The Anti-Defamation League confirmed that there was a truck covered in spray paintings with many large, clear swastikas discovered on Mercer Island. Investigators familiar with hate symbols, in their Center on Extremism, confirmed a number of the symbols were in fact swastikas.
What’s been seen on the Island recently is no different than what’s happening in other areas of Washington and the U.S. In the country, statistics gathered by the FBI show that from 2016-17 hate crimes rose by 17 percent. Crimes targeting Jews and Jewish institutions rose 37 percent. And of religious-based hate crimes, about 58 percent targeted Jewish people.
In early March, a photo that circulated on social media drew criticism from locals. It showed two Mercer Island High School students giving the Nazi salute. The photo was taken off campus, but was ultimately circulated with other MIHS students. The photo negatively impacted the education environment, district staff said at the time.
More recently, hate group Patriot Front members disseminated stickers in areas of the Puget Sound. This time they hit the University of Washington, Western Washington University and Snohomish High School, to test the waters on reactions and gauge if fertile ground exists, the ADL said.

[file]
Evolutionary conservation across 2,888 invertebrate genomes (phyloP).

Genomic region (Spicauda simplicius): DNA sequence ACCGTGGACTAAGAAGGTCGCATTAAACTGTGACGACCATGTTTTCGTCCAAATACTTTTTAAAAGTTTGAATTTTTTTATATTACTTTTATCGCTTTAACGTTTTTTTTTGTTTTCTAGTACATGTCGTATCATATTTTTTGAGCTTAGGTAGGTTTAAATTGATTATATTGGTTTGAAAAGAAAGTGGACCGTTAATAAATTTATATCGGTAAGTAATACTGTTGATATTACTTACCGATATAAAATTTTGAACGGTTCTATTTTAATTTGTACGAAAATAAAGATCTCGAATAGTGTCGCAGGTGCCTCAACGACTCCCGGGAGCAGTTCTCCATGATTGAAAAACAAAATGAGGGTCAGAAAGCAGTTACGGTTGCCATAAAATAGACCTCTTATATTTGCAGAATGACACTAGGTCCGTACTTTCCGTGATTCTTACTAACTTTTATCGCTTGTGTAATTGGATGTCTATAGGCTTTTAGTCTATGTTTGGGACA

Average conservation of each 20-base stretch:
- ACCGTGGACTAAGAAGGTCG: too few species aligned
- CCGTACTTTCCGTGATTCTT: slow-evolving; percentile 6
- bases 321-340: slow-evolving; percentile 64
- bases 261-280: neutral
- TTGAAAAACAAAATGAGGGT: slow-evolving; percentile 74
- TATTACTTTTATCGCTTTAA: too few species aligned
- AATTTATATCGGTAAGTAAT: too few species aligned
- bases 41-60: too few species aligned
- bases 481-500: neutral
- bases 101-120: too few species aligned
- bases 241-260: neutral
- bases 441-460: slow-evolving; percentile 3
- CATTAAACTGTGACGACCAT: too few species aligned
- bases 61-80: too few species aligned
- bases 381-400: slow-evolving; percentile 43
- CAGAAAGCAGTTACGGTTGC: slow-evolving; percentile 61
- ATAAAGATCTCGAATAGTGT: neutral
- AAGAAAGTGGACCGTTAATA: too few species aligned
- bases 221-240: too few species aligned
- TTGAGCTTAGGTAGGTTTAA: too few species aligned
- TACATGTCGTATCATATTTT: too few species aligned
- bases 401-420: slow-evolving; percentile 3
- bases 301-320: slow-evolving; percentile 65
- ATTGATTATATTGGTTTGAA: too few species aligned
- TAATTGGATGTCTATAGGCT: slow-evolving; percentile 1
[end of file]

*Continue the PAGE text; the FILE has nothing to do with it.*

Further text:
“There’s somewhat of a lack of awareness of what is really going on,” said Miri Cypers with the ADL. “A lack of awareness about what’s happening in our different communities. I do think because these hateful acts are becoming more commonplace people are starting to become numb to them.”
Cypers said, as the behaviors become more normalized, a sense of apathy develops.
“It’s really important for these acts not to become part of our everyday life and normalized,” she said. “It’s good to speak out and spotlight and take action when things like this happen.”
Resident Jennifer Muscatel organized a rally after the photo of high school students giving the Nazi salute was circulated online. She wanted the gathering to act as a place for healing. Overall, she remains unsatisfied with how others on the Island react to acts of hate.